35:20-27 The Scripture does not condemn Josiah's conduct in opposing Pharaoh. Yet Josiah seems to deserve blame for not inquiring of the Lord after he was warned; his death might be a rebuke for his rashness, but it was a judgment on a hypocritical and wicked people. He that lives a life of repentance, faith, and obedience, cannot be affected by the sudden manner in which he is removed. The people lamented him. Many mourn over sufferings, who will not forsake the sins that caused God to send them. Yet this alone can turn away judgments. If we blame Josiah's conduct, we should be watchful, lest we be cut down in a way dishonourable to our profession.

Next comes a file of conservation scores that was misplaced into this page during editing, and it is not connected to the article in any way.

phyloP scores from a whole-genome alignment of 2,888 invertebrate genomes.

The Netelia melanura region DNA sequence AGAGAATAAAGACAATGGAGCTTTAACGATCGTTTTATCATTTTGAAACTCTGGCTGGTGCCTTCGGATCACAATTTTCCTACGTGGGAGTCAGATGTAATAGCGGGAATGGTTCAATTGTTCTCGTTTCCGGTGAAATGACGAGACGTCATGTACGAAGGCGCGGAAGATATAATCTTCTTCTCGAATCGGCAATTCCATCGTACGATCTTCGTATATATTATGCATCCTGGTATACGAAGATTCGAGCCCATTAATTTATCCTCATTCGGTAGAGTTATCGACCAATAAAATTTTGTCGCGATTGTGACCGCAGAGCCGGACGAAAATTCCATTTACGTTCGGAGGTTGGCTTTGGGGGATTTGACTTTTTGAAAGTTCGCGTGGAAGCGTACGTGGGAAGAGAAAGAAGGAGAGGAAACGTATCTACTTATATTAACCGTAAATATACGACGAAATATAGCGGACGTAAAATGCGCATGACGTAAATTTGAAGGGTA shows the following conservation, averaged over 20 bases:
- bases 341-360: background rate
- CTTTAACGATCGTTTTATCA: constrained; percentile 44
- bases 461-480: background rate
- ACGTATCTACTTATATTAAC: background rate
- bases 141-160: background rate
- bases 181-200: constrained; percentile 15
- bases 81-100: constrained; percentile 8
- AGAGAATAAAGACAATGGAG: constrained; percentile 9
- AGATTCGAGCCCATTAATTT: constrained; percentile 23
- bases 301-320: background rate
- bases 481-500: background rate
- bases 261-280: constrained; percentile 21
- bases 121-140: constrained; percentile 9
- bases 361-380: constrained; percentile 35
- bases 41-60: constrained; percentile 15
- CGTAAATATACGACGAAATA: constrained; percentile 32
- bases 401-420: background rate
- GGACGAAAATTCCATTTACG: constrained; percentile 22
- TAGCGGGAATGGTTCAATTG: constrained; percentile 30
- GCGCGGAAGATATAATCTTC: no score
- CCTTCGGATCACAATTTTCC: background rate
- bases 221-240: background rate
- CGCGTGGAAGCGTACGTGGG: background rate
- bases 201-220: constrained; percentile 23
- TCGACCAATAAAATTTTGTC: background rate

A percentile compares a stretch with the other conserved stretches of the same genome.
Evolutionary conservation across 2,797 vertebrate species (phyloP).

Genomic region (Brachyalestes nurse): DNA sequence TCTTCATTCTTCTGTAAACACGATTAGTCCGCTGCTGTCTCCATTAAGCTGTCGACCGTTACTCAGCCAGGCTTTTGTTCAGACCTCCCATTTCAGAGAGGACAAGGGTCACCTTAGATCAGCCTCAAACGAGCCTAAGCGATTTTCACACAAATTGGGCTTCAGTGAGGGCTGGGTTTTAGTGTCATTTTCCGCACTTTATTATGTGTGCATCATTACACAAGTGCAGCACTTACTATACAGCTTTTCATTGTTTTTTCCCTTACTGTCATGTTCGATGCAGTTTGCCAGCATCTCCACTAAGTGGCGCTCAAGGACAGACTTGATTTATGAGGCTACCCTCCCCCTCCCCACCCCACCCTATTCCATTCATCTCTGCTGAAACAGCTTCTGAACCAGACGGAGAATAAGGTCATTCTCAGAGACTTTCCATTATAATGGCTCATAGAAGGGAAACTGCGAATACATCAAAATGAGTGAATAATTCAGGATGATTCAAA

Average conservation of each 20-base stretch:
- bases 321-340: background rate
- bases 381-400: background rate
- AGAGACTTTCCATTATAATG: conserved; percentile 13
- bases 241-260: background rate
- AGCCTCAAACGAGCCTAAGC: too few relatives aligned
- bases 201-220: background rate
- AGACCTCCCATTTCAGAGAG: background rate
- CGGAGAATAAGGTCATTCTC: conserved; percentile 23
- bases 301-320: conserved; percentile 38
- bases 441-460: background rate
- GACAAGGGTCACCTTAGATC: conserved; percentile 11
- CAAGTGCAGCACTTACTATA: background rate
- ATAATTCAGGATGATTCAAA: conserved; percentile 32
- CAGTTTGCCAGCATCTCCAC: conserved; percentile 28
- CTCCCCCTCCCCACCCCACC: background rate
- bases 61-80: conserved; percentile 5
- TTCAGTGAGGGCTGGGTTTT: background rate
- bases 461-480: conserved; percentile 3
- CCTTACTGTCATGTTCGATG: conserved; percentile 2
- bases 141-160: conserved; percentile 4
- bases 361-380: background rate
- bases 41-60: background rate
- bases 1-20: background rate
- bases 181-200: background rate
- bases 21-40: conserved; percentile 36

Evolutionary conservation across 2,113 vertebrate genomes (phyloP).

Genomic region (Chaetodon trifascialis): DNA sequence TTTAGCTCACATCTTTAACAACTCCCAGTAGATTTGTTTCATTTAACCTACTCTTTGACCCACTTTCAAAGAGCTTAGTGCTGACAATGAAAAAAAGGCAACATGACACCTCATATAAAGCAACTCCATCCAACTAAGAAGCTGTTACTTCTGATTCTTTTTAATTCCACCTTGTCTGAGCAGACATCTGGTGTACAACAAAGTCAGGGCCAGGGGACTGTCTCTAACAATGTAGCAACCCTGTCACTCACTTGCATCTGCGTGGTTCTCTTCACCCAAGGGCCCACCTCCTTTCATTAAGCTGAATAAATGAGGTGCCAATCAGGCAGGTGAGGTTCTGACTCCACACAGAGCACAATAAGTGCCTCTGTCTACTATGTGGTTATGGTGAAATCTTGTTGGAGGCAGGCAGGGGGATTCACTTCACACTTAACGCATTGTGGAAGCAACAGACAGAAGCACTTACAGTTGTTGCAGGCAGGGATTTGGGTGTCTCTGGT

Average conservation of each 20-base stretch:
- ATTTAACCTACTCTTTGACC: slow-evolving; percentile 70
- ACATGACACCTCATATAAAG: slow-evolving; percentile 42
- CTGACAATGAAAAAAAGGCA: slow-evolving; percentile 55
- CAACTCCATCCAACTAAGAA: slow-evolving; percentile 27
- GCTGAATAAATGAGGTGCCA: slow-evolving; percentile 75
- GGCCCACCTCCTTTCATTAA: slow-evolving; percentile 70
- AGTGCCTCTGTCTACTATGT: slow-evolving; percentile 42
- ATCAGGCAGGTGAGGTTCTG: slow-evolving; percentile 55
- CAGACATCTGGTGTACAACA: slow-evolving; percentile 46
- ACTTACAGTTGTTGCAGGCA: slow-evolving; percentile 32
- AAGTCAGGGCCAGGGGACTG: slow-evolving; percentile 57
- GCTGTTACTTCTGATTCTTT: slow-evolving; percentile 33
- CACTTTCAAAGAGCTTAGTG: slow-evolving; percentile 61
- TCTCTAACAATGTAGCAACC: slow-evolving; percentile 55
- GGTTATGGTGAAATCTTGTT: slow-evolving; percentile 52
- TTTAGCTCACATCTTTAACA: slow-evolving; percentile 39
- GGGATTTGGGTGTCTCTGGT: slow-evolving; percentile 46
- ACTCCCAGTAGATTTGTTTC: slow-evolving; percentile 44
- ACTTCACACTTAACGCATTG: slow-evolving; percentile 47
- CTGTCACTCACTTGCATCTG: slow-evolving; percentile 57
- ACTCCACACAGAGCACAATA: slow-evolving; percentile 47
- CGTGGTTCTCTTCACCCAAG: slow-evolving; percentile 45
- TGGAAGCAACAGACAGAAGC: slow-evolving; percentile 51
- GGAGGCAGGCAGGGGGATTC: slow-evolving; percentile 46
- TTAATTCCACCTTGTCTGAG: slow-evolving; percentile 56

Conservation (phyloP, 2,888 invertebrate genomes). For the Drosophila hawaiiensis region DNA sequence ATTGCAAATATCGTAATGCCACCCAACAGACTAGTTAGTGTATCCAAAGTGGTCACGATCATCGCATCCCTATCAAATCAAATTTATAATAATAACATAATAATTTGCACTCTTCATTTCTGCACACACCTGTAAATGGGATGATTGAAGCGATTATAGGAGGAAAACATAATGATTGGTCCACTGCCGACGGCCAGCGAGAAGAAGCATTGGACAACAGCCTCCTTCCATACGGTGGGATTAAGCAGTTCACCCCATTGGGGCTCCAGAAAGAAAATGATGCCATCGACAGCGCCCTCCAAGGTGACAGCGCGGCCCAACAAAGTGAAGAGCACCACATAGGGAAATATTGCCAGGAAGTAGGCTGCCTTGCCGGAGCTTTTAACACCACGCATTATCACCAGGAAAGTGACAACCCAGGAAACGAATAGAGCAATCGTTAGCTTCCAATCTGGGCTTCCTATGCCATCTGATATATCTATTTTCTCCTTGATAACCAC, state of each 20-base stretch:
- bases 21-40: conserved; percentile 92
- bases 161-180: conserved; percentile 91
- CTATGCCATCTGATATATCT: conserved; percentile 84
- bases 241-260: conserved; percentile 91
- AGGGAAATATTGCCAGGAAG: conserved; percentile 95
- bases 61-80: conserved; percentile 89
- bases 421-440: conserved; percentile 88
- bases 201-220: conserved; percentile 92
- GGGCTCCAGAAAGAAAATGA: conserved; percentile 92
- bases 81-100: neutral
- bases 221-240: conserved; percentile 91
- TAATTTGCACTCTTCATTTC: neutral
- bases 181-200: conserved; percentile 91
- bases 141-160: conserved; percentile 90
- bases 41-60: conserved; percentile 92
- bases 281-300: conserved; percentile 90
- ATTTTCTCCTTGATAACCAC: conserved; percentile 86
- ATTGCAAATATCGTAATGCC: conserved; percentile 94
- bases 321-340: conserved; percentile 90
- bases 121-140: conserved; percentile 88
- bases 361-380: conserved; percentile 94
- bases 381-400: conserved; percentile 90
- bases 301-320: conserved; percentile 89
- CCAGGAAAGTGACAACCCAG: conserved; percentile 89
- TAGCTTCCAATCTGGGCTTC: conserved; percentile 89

21, 22. But he sent ambassadors … What have I to do with thee, thou king of Judah?—Not wishing to spend time, or strength in vain, Necho informed the king of Judah that he had no intention of molesting the Jews; that his expedition was directed solely against his old Assyrian enemy; and that he had undertaken it by an express commission from God. Commentators are not agreed whether it was really a divine commission given him through Jeremiah, or whether he merely used the name of God as an authority that Josiah would not refuse to obey. As he could not know the truth of Necho's declaration, Josiah did not sin in opposing him; or, if he sinned at all, it was a sin of ignorance. The engagement took place. Josiah was mortally wounded [2Ch 35:23].